CSU player, mistaken for Antifa, held at gunpoint

A Colorado State football player working for a roofing company in Loveland was ordered to the ground and held at gunpoint on Thursday by a man who mistook the player and another employee as being members of the activist group known as Antifa.

According to a report from 9news.com, Scott Gudmundsen initially called police to report two men wearing face masks going door-to-door in his neighborhood. The 65-year-old told police he was going to confront the two men, and when police arrived they found him wearing fatigues and armed with two pistols, holding both men on the ground at gunpoint.

Gudmundsen was arrested and booked on felony charges of menacing and false imprisonment, according to Larimer County jail records.

Police did not identify either of the victims, who were surveying the area for roof damage after a recent hail storm. Both men were wearing blue polo shirts with their company’s name on them and white face masks, following protocol to prevent the spread of the coronavirus.

In a letter addressed to the CSU community, which was obtained by ESPN, university president Joyce McConnell, athletic director Joe Parker and head football coach Steve Addazio addressed the situation. The school declined to identify the football player “out of an abundance of respect for the privacy and well-being of the student-athlete and their family.”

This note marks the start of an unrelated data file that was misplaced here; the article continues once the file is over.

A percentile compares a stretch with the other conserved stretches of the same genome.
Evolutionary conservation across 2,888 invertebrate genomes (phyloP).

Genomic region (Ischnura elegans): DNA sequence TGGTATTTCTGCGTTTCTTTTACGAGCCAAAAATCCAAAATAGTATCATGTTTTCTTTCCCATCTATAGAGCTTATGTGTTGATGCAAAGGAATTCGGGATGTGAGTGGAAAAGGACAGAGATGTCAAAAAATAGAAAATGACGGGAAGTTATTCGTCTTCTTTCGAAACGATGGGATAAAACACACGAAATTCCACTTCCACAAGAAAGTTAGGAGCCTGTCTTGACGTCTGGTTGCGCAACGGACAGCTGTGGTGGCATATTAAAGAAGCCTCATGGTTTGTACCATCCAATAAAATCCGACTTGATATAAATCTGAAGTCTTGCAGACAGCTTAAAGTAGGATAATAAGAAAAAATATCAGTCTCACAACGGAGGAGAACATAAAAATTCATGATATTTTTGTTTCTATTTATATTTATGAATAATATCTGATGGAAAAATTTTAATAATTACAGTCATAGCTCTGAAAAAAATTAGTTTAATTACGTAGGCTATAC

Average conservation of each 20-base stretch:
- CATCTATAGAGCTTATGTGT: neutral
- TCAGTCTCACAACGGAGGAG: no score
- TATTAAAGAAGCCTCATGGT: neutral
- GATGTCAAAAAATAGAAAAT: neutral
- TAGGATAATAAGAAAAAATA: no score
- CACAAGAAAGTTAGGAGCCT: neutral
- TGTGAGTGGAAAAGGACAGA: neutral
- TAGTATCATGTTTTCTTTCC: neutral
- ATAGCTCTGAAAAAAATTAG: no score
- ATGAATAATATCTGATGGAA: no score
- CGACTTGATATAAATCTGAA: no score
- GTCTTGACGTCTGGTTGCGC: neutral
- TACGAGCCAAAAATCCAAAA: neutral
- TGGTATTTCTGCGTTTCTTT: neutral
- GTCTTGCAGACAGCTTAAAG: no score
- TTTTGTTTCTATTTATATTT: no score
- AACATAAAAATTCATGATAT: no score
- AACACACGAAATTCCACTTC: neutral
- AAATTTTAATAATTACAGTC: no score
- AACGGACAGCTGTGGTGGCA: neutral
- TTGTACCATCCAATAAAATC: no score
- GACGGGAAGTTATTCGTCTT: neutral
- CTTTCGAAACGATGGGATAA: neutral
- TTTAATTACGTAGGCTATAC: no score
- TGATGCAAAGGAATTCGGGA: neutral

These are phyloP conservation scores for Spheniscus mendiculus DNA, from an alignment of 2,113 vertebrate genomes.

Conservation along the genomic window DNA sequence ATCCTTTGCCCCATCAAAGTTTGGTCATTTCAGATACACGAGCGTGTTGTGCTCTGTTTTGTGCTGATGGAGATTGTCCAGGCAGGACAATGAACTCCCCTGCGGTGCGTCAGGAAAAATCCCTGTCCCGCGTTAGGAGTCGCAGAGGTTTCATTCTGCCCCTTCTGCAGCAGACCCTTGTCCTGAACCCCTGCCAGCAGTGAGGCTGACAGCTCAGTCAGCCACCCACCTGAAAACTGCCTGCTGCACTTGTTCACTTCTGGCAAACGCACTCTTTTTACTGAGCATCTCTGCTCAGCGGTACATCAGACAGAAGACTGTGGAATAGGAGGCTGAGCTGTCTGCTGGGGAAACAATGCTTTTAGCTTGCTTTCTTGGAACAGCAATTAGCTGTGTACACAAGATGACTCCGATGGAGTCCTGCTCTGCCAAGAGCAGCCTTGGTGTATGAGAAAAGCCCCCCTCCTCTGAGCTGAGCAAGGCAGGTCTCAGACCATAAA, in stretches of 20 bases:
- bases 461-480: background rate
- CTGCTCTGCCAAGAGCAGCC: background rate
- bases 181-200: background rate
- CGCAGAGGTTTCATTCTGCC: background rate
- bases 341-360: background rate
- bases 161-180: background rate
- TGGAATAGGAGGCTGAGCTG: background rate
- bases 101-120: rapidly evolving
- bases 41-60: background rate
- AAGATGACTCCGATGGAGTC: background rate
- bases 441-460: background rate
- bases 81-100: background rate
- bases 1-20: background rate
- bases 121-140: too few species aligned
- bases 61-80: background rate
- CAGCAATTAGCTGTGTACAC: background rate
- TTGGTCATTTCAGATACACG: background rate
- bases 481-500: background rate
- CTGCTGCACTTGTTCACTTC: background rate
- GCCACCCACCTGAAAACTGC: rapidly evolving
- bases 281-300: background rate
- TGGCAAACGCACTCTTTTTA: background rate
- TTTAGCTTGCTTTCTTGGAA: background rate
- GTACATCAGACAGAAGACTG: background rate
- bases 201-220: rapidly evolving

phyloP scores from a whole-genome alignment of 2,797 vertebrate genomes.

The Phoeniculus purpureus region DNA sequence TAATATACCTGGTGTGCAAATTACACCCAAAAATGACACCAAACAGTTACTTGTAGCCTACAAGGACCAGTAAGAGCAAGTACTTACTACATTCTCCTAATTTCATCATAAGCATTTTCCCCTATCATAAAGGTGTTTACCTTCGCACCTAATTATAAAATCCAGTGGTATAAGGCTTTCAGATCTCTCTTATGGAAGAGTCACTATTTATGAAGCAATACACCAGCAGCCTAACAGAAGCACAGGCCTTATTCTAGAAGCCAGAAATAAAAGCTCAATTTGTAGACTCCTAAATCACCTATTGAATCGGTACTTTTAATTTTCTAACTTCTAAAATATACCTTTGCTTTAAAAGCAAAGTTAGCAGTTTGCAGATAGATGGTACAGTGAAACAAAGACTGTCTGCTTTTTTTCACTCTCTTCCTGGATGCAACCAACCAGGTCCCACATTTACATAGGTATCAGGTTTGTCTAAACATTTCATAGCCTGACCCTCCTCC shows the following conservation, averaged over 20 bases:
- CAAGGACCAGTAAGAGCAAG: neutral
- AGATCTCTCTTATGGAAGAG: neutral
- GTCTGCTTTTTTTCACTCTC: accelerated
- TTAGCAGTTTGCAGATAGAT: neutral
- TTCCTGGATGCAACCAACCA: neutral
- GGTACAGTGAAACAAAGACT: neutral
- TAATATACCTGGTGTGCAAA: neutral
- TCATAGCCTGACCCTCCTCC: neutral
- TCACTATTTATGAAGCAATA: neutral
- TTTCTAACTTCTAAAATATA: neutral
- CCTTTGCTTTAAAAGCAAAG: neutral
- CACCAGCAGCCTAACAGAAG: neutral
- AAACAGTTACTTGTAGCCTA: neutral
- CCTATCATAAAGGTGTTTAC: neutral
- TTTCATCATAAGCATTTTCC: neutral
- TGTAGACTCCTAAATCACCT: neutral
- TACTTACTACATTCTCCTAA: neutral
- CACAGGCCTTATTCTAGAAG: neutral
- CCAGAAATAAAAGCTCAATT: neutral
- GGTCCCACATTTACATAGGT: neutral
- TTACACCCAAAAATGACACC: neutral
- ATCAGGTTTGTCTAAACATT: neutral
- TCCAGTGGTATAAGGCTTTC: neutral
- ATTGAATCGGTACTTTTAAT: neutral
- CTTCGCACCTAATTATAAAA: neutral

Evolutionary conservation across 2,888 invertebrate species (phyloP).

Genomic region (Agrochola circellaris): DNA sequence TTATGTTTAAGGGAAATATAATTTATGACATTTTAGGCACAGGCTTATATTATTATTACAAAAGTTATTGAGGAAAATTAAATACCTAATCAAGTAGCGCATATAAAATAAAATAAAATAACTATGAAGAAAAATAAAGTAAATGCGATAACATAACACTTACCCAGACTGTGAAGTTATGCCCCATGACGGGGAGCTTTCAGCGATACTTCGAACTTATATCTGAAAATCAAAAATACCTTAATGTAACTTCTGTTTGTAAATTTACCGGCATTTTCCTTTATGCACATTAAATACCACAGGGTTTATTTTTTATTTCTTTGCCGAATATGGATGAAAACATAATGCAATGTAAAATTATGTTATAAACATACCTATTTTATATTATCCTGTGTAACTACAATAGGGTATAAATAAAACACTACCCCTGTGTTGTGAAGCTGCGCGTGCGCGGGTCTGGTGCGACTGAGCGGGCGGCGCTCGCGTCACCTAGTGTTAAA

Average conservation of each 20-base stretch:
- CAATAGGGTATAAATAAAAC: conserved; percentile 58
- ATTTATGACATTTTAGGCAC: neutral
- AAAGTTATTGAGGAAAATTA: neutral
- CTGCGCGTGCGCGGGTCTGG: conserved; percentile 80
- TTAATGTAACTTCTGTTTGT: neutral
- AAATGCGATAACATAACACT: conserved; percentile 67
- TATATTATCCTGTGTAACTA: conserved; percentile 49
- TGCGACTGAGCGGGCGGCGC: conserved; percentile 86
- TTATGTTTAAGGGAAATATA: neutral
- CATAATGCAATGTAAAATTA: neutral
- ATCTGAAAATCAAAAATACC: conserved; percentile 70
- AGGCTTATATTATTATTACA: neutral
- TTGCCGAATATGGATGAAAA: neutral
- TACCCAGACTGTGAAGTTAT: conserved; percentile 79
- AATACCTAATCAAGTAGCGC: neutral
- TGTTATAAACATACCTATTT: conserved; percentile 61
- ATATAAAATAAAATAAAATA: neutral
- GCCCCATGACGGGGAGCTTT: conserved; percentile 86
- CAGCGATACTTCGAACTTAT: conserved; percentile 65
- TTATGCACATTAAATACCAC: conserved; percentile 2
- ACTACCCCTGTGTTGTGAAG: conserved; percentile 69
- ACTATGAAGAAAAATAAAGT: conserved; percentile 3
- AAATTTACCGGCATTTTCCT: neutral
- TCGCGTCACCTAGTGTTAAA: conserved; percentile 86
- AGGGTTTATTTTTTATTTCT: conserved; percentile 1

“Our student is a young man of color, while the perpetrator is white,” the letter read. “Regardless of what investigators learn or reasons the perpetrator gives, we know this: Our student got up Thursday morning, worked out with his team, then showered, dressed and went to work. Hours later, he was facing a stranger with a gun and hearing police sirens that had been inexplicably called on him. Given what we have seen happening in cities across this country, we know all too well that this encounter could have proceeded very differently.”

Across the country, protestors have rallied against racism. The death of George Floyd in police custody has led to protests against police violence against people of color.

Gudmundsen’s son told KUSA that he apologized for the actions of his father, who he said was undergoing treatment at a mental health facility.

“Our students are all precious to us,” the letter from CSU continued. “This young man is precious to us, contributing to our campus community in many ways: as an athlete, as a leader, and as a thoughtful student. He is also precious to his family, to his friends and teammates, and to the many, many people out there in this world whose lives he has not yet touched but someday will. He is too precious to lose to hate and ignorance, as are all the people of color who bring their talents, their voices, their anger and anguish and hope and determination to CSU.

“We have been in touch with this student and his family and can reassure our community that both the student and his co-worker are physically unharmed and safe. Mentally and emotionally, the student and his family are drawing on tremendous reserves of resilience, but nonetheless recognize that this was a horrific experience. CSU Athletics, the Division of Student Affairs, and the Office of the President are working together to ensure that the student has all the resources he needs, both now and in the months to come.

“As a university and as a community, CSU is avowedly anti-racist and anti-violence. We are appalled at this expression of violence and hate visited upon one of our students. We condemn racism in all its forms and expressions and are working to build an equitable, anti-racist community that can be a model for others.”